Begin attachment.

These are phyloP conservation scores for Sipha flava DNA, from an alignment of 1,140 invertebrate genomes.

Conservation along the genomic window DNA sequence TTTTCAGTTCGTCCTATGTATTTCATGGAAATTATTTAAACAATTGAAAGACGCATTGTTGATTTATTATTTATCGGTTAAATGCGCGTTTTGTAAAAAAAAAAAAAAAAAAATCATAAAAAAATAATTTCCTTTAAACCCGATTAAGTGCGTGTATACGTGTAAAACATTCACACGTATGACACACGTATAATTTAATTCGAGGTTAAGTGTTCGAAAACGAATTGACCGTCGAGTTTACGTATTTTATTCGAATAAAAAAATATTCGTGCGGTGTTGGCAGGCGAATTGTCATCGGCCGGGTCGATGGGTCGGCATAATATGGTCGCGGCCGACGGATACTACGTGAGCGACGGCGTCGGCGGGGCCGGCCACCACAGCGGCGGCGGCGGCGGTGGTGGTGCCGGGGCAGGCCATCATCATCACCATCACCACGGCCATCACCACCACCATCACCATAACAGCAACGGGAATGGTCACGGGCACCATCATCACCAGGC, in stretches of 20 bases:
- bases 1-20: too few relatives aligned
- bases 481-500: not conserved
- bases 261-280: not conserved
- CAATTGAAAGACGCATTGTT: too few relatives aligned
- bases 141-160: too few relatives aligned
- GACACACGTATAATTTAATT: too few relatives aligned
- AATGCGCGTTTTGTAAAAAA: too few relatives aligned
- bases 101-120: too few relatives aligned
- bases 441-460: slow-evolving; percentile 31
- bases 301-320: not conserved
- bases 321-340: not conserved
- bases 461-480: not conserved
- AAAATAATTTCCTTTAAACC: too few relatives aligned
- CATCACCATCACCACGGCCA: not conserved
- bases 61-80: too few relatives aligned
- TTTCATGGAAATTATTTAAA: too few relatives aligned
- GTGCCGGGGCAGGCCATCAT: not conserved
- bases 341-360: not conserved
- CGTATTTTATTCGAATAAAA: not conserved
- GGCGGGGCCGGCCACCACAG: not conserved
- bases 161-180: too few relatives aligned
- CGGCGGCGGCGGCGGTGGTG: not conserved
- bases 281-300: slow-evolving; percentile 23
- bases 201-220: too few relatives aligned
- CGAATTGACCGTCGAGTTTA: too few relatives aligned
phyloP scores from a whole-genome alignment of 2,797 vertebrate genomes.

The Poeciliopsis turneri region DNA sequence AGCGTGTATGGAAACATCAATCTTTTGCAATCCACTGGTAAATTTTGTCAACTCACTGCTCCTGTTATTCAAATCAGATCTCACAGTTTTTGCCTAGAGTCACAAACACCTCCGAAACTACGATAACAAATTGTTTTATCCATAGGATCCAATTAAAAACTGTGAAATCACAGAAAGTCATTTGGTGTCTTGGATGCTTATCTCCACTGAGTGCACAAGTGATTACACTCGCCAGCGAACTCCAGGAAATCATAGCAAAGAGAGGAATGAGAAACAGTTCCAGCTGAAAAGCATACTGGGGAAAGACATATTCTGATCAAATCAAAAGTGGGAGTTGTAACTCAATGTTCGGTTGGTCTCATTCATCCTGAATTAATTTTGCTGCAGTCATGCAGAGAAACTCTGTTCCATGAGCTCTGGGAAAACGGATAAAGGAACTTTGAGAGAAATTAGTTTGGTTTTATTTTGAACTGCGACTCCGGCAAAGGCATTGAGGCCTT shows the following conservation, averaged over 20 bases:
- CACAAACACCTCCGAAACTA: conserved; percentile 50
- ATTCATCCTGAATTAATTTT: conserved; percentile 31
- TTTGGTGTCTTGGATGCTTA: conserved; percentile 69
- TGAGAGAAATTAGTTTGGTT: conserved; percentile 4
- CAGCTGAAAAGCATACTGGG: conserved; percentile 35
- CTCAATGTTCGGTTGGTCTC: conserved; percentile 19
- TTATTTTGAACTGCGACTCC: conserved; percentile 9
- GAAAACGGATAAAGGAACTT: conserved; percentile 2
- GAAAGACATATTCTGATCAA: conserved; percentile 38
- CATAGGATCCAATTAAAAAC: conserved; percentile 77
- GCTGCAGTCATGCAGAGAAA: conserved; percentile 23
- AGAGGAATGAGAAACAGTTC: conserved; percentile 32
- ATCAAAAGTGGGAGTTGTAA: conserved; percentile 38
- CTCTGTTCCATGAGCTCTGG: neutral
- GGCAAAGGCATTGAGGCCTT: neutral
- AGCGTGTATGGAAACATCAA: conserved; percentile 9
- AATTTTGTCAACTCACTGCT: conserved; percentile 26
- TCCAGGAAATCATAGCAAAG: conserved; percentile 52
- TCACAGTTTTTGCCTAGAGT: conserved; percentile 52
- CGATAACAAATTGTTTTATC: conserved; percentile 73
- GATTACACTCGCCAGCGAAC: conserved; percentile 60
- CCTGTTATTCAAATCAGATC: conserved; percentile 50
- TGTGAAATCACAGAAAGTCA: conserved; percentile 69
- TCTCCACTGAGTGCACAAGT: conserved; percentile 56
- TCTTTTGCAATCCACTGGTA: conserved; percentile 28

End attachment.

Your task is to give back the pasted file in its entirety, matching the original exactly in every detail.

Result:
These are phyloP conservation scores for Sipha flava DNA, from an alignment of 1,140 invertebrate genomes.

Conservation along the genomic window DNA sequence TTTTCAGTTCGTCCTATGTATTTCATGGAAATTATTTAAACAATTGAAAGACGCATTGTTGATTTATTATTTATCGGTTAAATGCGCGTTTTGTAAAAAAAAAAAAAAAAAAATCATAAAAAAATAATTTCCTTTAAACCCGATTAAGTGCGTGTATACGTGTAAAACATTCACACGTATGACACACGTATAATTTAATTCGAGGTTAAGTGTTCGAAAACGAATTGACCGTCGAGTTTACGTATTTTATTCGAATAAAAAAATATTCGTGCGGTGTTGGCAGGCGAATTGTCATCGGCCGGGTCGATGGGTCGGCATAATATGGTCGCGGCCGACGGATACTACGTGAGCGACGGCGTCGGCGGGGCCGGCCACCACAGCGGCGGCGGCGGCGGTGGTGGTGCCGGGGCAGGCCATCATCATCACCATCACCACGGCCATCACCACCACCATCACCATAACAGCAACGGGAATGGTCACGGGCACCATCATCACCAGGC, in stretches of 20 bases:
- bases 1-20: too few relatives aligned
- bases 481-500: not conserved
- bases 261-280: not conserved
- CAATTGAAAGACGCATTGTT: too few relatives aligned
- bases 141-160: too few relatives aligned
- GACACACGTATAATTTAATT: too few relatives aligned
- AATGCGCGTTTTGTAAAAAA: too few relatives aligned
- bases 101-120: too few relatives aligned
- bases 441-460: slow-evolving; percentile 31
- bases 301-320: not conserved
- bases 321-340: not conserved
- bases 461-480: not conserved
- AAAATAATTTCCTTTAAACC: too few relatives aligned
- CATCACCATCACCACGGCCA: not conserved
- bases 61-80: too few relatives aligned
- TTTCATGGAAATTATTTAAA: too few relatives aligned
- GTGCCGGGGCAGGCCATCAT: not conserved
- bases 341-360: not conserved
- CGTATTTTATTCGAATAAAA: not conserved
- GGCGGGGCCGGCCACCACAG: not conserved
- bases 161-180: too few relatives aligned
- CGGCGGCGGCGGCGGTGGTG: not conserved
- bases 281-300: slow-evolving; percentile 23
- bases 201-220: too few relatives aligned
- CGAATTGACCGTCGAGTTTA: too few relatives aligned
phyloP scores from a whole-genome alignment of 2,797 vertebrate genomes.

The Poeciliopsis turneri region DNA sequence AGCGTGTATGGAAACATCAATCTTTTGCAATCCACTGGTAAATTTTGTCAACTCACTGCTCCTGTTATTCAAATCAGATCTCACAGTTTTTGCCTAGAGTCACAAACACCTCCGAAACTACGATAACAAATTGTTTTATCCATAGGATCCAATTAAAAACTGTGAAATCACAGAAAGTCATTTGGTGTCTTGGATGCTTATCTCCACTGAGTGCACAAGTGATTACACTCGCCAGCGAACTCCAGGAAATCATAGCAAAGAGAGGAATGAGAAACAGTTCCAGCTGAAAAGCATACTGGGGAAAGACATATTCTGATCAAATCAAAAGTGGGAGTTGTAACTCAATGTTCGGTTGGTCTCATTCATCCTGAATTAATTTTGCTGCAGTCATGCAGAGAAACTCTGTTCCATGAGCTCTGGGAAAACGGATAAAGGAACTTTGAGAGAAATTAGTTTGGTTTTATTTTGAACTGCGACTCCGGCAAAGGCATTGAGGCCTT shows the following conservation, averaged over 20 bases:
- CACAAACACCTCCGAAACTA: conserved; percentile 50
- ATTCATCCTGAATTAATTTT: conserved; percentile 31
- TTTGGTGTCTTGGATGCTTA: conserved; percentile 69
- TGAGAGAAATTAGTTTGGTT: conserved; percentile 4
- CAGCTGAAAAGCATACTGGG: conserved; percentile 35
- CTCAATGTTCGGTTGGTCTC: conserved; percentile 19
- TTATTTTGAACTGCGACTCC: conserved; percentile 9
- GAAAACGGATAAAGGAACTT: conserved; percentile 2
- GAAAGACATATTCTGATCAA: conserved; percentile 38
- CATAGGATCCAATTAAAAAC: conserved; percentile 77
- GCTGCAGTCATGCAGAGAAA: conserved; percentile 23
- AGAGGAATGAGAAACAGTTC: conserved; percentile 32
- ATCAAAAGTGGGAGTTGTAA: conserved; percentile 38
- CTCTGTTCCATGAGCTCTGG: neutral
- GGCAAAGGCATTGAGGCCTT: neutral
- AGCGTGTATGGAAACATCAA: conserved; percentile 9
- AATTTTGTCAACTCACTGCT: conserved; percentile 26
- TCCAGGAAATCATAGCAAAG: conserved; percentile 52
- TCACAGTTTTTGCCTAGAGT: conserved; percentile 52
- CGATAACAAATTGTTTTATC: conserved; percentile 73
- GATTACACTCGCCAGCGAAC: conserved; percentile 60
- CCTGTTATTCAAATCAGATC: conserved; percentile 50
- TGTGAAATCACAGAAAGTCA: conserved; percentile 69
- TCTCCACTGAGTGCACAAGT: conserved; percentile 56
- TCTTTTGCAATCCACTGGTA: conserved; percentile 28